Russia Has Begun Using Iranian Kamikaze Drones On Ukraine

The first evidence has come to light of an Iranian loitering munition, or ‘Kamikaze’ drone, used by Russia in its war in Ukraine.

byThomas Newdick, Tyler Rogoway| PUBLISHED Sep 13, 2022 4:17 PM
Russia Has Begun Using Iranian Kamikaze Drones On Ukraine
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Ukrainian officials are claiming the destruction of the first example of an Iran-supplied drone used by Russia in the war in Ukraine. The assertion is backed up by photos showing the apparent remains of what looks very much like an Iranian Shahed-136 loitering munition, or ‘suicide’ drone, reportedly found in eastern Ukraine. This appears to confirm that Iranian-made drones have not only been delivered to Russia but are now being employed in combat, including in strike missions.

According to a statement on the Armed Forces of Ukraine’s Strategic Communications Telegram channel, the drone in question is a “Shahed-136 long-range kamikaze UAV,” which is said to have been destroyed by Ukrainian air defenses near Kupyansk, in the eastern Kharkiv region.

“Analysis of the appearance of the elements of the drone’s wing allows us to confidently state that the Armed Forces of Ukraine destroyed an Iranian UAV for the first time,” the statement adds.

The Telegram post is accompanied by the same images of apparent drone wreckage that have also appeared on social media, including on the official channel for the Ukrainian Ministry of Defense. The remains undoubtedly look very much like the Shahed-136 series. The vertical stabilizer from the end of one of the drone’s delta wings seen in some of the pictures is a particularly distinctive feature of the Shahed-136 and other related Iranian designs.

Interestingly, it appears that Russia has named this drone Geran-2, meaning ‘geranium-2.’ This would be in keeping with the Russian tradition of naming artillery after flowers. This could further indicate that the drones are indeed being used as munitions, fitted with warheads, to attack Ukrainian targets on the ground, rather than other roles like surveillance or acting as decoys.

As for the Shahed-136, this is one member from a family of designs dating back to around 2014, and which as well as being in widespread Iranian service have also been transferred to Iranian proxies, such as those operating in Iraq, Syria, and Yemen.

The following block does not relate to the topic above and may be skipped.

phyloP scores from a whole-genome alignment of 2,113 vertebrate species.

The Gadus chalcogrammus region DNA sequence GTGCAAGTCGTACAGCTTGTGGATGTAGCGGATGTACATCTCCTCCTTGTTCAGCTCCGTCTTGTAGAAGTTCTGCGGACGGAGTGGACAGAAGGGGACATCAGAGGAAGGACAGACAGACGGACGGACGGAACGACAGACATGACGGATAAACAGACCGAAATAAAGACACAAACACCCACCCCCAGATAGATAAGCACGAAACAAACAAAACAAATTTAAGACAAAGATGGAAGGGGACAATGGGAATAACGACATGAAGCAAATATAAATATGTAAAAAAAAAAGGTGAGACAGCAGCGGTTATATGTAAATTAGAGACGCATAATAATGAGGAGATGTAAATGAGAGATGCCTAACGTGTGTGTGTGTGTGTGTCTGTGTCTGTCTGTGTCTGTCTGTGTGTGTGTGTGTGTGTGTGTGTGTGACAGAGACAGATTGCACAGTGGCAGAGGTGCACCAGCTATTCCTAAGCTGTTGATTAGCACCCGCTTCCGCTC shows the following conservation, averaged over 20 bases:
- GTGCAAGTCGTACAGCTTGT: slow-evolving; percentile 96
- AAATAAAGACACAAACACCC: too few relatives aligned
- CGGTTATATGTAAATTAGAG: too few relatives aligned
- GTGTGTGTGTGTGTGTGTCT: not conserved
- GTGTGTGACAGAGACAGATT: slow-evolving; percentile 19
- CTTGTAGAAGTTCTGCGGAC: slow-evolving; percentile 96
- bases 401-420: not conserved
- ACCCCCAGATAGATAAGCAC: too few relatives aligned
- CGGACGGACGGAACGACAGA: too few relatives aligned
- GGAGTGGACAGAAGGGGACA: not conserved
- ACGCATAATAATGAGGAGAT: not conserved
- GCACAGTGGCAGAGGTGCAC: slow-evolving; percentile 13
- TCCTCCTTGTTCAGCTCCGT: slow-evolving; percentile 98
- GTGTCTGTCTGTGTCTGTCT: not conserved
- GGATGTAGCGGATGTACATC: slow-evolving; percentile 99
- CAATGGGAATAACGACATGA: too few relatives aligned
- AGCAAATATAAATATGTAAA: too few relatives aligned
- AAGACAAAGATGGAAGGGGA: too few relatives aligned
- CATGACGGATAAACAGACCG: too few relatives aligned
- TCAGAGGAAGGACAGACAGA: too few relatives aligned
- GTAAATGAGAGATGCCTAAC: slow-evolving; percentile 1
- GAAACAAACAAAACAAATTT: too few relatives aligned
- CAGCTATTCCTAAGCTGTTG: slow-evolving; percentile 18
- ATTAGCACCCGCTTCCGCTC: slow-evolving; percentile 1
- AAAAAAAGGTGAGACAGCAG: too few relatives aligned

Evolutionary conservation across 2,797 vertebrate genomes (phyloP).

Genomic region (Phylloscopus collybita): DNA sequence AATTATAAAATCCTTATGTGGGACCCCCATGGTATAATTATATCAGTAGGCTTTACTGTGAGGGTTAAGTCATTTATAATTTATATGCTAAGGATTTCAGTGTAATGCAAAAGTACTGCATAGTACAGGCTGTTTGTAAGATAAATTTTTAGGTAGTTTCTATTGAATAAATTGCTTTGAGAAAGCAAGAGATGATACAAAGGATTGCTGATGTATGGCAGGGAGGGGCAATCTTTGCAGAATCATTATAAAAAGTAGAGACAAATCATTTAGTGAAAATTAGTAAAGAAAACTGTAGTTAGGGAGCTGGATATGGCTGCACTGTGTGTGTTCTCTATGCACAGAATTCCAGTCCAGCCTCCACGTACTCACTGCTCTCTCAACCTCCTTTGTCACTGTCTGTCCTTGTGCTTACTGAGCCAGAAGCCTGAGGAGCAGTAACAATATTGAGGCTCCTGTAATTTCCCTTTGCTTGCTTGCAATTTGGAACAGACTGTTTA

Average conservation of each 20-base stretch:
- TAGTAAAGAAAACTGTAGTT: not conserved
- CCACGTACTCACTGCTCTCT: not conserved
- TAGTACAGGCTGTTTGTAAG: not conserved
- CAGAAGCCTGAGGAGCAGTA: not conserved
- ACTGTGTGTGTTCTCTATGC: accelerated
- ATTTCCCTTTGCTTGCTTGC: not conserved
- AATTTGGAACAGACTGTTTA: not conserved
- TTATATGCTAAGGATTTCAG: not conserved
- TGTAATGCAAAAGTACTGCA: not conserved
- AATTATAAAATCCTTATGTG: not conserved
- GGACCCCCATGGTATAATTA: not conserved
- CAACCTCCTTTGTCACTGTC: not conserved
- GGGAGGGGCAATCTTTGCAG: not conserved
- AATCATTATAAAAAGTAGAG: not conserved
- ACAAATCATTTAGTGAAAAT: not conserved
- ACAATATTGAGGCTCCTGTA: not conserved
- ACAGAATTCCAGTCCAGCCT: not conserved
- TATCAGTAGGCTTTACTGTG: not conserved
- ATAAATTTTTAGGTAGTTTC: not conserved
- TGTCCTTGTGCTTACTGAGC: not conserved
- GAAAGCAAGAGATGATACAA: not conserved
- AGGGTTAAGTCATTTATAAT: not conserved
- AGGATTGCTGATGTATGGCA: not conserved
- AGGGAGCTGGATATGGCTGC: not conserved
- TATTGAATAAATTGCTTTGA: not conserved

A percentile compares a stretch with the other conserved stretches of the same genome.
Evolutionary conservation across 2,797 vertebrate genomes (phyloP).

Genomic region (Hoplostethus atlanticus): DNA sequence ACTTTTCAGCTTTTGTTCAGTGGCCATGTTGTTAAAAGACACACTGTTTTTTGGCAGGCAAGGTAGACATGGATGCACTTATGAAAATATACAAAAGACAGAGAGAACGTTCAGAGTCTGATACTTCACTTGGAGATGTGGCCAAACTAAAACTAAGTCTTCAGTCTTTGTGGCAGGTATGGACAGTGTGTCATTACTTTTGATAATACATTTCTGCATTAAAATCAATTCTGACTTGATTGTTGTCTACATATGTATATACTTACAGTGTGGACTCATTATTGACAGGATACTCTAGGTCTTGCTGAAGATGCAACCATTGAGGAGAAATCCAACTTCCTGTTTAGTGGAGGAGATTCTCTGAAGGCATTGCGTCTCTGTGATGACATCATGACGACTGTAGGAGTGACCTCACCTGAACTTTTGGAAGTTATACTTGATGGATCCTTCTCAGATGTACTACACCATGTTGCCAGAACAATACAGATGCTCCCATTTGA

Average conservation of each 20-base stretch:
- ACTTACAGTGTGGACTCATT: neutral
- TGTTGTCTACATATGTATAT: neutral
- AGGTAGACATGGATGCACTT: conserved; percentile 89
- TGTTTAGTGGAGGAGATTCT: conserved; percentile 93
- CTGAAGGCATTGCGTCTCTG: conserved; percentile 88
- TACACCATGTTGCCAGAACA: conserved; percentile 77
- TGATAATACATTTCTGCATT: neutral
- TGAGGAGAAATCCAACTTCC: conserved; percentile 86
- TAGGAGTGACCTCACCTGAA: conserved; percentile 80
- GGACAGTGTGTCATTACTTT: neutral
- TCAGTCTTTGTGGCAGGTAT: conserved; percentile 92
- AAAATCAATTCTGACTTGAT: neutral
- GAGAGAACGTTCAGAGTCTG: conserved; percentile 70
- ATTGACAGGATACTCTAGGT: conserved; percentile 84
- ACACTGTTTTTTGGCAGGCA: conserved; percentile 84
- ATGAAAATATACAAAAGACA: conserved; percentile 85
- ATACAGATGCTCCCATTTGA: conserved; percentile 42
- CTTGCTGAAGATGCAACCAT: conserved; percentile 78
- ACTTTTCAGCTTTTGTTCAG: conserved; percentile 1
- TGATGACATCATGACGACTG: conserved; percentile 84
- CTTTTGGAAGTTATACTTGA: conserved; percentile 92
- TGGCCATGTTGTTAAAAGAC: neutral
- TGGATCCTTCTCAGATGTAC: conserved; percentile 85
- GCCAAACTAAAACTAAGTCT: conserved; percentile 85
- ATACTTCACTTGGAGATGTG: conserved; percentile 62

At the same time, this could make drones like these well suited to more rapid export in more conventional contexts like Russia’s war in Ukraine.

While the first appearance of Iranian-made drones in combat happened relatively soon after news of Tehran’s potential UAV transfer first broke, it’s more or less in keeping with previous reports, based on U.S. intelligence, which indicated that Iran was preparing to train Russian forces to use these drones “as soon as early July.”

When the first reports emerged of transfers of potentially “hundreds” of Iranian drones to Russia, there was much speculation that these could be larger armed designs: essentially, UAVs that can carry disposable armament as well as targeting sensors and which can return to base after their mission. But as The War Zone pointed out at the time, one-way loitering munitions like the Shahed-136 would also be very useful for Russia in its war in Ukraine and would certainly be procured alongside reusable systems.

All in all, it should not come as a great surprise that the first Iranian-made UAVs that appeared in this conflict are loitering munitions. Iranian-made suicide drones have become a notable feature of raids launched by Iran and its proxies in the Middle East. In recent months, their use in targeting critical infrastructure, including oil, in Saudi Arabia, has been noteworthy, but the use of suicide drones by Iranian proxies dates back at least to 2017 when they were employed against Patriot batteries in Yemen.